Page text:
> > Three comments--first, I don't know how this list was filtered. Second, I think 20 is too small a number for the 13-limit. Third, I used unweighted complexity because I don't have geometric complexity in the 13-limit coded as yet.

> Complexity<100, RMS error < 6 or so cents.

What kind of complexity? I didn't find anything nearly as high as 100 for unweighted complexity.

> Why so? How many have you tuned up?

As I say, I think you might be better for the job at this point. If I calculated the coefficients for determining geometric complexity, would you try that?

As for why 20 is too small, as we go up in prime limit, the number of reasonable systems increases; it more and more becomes the case that the lists will be completely different if we use slightly different complexity or error measures. I think we should take in a bigger haul at least to start out with.

Gene Ward Smith wrote:

> I'm running on Maple, which is more powerful but much slower than Python, so it's getting to the point where I should really use something else, or else get you to do it.

I'd have thought Maple would be better optimized for numerical work.

Anyway, I do have a version now using Numerical Python, which links to C and Fortran libraries for matrix operations. I can now do the 13-limit search within an hour, but there are bugs -- I'm not getting a correct period mapping for mystery.

It wouldn't be that difficult to convert the script to a more efficient language like C++ or Java, with a suitable numerical library. I can invert matrices in C++, but that isn't optimized code. Currently I still use my high-level Python library to do the RMS optimization, but I think that can be re-written.

>>Complexity<100, RMS error < 6 or so cents.

> > > What kind of complexity? I didn't find anything nearly as high as 100 for unweighted complexity.

It's the usual max-min complexity. And not calculated correctly because I'm only using primes. Maybe nothing's that high. I'm not recording what I throw away.

A lot of inaccurate temperaments were getting in, which is why I tightened up the error cutoff.

> As I say, I think you might be better for the job at this point. If I calculated the coefficients for determining geometric complexity, would you try that?

Yes, if you give me an algorithm I can copy. Ideally Python code or pseudocode.

If it's only a question of checking that the unison vectors can produce all the temperaments you're interested, there are more efficient ways of doing it. Start with the wedgie for the temperament, and you can filter for unison vectors that are consistent with the temperament. Then you only need to take subsets of those until you get one that's linearly independent.

> As for why 20 is too small, as we go up in prime limit, the number of reasonable systems increases; it more and more becomes the case that the lists will be completely different if we use slightly different complexity or error measures. I think we should take in a bigger haul at least to start out with.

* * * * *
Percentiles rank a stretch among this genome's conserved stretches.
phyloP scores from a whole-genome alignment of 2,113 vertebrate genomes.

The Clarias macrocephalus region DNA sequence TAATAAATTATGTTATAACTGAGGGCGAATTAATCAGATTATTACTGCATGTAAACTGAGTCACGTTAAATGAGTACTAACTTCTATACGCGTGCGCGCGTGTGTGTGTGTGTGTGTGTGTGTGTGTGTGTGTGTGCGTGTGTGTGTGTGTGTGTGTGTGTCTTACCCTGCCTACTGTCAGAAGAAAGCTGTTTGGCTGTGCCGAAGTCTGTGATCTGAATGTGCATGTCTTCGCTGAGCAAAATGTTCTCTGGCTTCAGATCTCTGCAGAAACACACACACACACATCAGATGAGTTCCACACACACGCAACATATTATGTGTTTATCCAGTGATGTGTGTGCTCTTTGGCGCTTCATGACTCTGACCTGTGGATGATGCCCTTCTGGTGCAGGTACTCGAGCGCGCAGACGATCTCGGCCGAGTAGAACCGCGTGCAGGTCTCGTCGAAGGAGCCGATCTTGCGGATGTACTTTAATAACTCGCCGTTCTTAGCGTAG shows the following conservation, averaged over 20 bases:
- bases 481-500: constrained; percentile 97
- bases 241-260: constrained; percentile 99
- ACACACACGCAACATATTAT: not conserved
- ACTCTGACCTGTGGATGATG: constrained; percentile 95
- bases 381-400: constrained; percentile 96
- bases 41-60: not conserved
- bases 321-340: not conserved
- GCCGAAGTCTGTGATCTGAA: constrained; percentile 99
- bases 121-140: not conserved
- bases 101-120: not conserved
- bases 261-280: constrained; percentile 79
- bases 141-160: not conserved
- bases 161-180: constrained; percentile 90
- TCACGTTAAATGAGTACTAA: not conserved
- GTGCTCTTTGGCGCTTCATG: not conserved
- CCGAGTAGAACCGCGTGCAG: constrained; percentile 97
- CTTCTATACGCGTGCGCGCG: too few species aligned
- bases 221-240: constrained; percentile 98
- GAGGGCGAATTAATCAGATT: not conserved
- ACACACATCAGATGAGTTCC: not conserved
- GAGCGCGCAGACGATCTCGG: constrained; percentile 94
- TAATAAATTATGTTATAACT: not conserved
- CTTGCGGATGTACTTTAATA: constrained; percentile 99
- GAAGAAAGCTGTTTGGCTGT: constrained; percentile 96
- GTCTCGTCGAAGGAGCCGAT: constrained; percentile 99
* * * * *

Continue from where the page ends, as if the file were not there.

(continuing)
Good algorithms will be more likely to agree on the best temperaments than the mediocre ones. The best thing's to restrict the range of complexities and errors so the same temperaments will fall through. I can also run the ET and unison vector searches with the same parameters. Oh, and if two sets of results are held in RAM they can be compared automatically, so larger sets can be used.

Graham

--- In tuning-math@yahoogroups.com, Graham Breed <graham@m...> wrote:

> If it's only a question of checking that the unison vectors can produce

> all the temperaments you're interested, there are more efficient ways of

> doing it. Start with the wedgie for the temperament, and you can filter

> for unison vectors that are consistent with the temperament. Then you

> only need to take subsets of those until you get one that's linearly

> independent.

The way I find a kernel basis is to find the invariant commas of the wedgie; that's four commas missing a prime in the 7-limit case, and 10 commas missing two primes in the 11-limit case. Then I LLL reduce that, which gives me a kernel basis, which I can then TM reduce if need be. The trouble is, I don't have a list of all interesting wedgies.

> > As for why 20 is too small, as we go up in prime limit, the number of reasonable systems increases; it more and more becomes the case that the lists will be completely different if we use slightly different complexity or error measures. I think we should take in a bigger haul at least to start out with.

> Good algorithms will be more likely to agree on the best temperaments

> than the mediocre ones. The best thing's to restrict the range of

> complexities and errors so the same temperaments will fall through.

I don't think the same temperaments will always fall through for you quite this neatly, because the badness of the worst temperaments on the list is no longer so much higher than badness of the best ones.

It sounds like I am too slow, and you have bugs which need to be worked out.

Gene Ward Smith wrote:

> The way I find a kernel basis is to find the invariant commas of the wedgie; that's four commas missing a prime in the 7-limit case, and 10 commas missing two primes in the 11-limit case. Then I LLL reduce that, which gives me a kernel basis, which I can then TM reduce if need be. The trouble is, I don't have a list of all interesting wedgies.

I wasn't talking about that. If you have a set of candidate unison vectors, you can check it's complete without doing the full serach.

> I don't think the same temperaments will always fall through for you quite this neatly, because the badness of the worst temperaments on the list is no longer so much higher than badness of the best ones. Yes, that's why I always take the best ones. If the filter's strict enough, the badness doesn't matter.